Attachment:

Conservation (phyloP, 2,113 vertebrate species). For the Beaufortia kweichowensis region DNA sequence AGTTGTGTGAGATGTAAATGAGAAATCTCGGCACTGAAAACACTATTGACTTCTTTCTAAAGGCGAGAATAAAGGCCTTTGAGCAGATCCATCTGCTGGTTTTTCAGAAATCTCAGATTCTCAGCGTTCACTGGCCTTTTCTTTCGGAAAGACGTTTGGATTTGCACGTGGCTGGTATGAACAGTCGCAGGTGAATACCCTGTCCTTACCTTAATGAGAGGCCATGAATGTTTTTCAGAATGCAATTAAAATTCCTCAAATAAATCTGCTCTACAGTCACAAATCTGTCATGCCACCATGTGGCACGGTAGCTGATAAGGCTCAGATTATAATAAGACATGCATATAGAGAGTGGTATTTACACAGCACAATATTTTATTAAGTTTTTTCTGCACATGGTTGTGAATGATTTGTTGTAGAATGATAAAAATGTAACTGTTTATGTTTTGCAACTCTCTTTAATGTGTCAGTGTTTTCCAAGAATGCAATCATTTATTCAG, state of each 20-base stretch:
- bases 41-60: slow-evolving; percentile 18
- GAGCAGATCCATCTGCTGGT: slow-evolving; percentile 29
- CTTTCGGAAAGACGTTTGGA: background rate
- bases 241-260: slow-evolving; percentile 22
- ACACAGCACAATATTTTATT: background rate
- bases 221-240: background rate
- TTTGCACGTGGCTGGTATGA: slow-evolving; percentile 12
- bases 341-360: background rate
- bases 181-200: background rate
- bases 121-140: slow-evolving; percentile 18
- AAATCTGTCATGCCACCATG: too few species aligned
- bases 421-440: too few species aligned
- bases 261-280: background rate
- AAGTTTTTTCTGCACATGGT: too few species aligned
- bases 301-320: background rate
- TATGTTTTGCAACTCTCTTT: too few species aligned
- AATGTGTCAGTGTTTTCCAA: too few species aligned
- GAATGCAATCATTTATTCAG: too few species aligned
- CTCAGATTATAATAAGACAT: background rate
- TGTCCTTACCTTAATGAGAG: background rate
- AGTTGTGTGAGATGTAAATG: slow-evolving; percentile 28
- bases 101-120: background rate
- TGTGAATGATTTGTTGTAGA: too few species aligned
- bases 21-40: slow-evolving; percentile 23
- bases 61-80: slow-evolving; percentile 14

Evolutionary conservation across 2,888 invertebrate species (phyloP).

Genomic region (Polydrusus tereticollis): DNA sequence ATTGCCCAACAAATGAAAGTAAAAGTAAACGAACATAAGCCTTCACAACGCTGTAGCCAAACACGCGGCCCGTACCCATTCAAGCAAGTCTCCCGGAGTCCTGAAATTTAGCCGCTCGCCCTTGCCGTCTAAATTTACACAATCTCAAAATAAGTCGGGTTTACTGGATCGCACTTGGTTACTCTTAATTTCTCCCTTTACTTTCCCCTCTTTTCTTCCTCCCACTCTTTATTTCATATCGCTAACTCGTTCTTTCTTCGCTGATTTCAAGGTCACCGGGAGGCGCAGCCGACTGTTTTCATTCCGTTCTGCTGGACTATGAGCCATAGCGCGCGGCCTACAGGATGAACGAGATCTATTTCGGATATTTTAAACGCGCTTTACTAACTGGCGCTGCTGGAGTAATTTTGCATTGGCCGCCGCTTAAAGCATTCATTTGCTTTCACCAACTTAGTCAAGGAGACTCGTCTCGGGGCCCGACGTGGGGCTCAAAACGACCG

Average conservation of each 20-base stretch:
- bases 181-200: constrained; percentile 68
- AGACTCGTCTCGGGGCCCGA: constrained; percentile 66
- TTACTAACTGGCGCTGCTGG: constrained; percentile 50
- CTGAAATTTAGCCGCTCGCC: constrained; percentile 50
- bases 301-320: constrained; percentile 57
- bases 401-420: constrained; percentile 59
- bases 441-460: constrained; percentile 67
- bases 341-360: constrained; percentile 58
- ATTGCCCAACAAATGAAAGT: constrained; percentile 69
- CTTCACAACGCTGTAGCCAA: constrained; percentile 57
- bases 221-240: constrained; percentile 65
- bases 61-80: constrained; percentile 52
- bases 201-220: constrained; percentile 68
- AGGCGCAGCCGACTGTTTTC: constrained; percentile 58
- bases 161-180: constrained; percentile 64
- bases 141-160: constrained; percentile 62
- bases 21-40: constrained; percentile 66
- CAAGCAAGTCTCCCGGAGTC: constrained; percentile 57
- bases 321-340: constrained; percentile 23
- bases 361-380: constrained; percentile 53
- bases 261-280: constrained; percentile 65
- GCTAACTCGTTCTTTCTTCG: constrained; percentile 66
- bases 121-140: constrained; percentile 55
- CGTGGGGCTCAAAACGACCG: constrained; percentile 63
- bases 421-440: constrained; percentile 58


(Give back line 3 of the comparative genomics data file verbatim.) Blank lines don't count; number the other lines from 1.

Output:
- GAGCAGATCCATCTGCTGGT: slow-evolving; percentile 29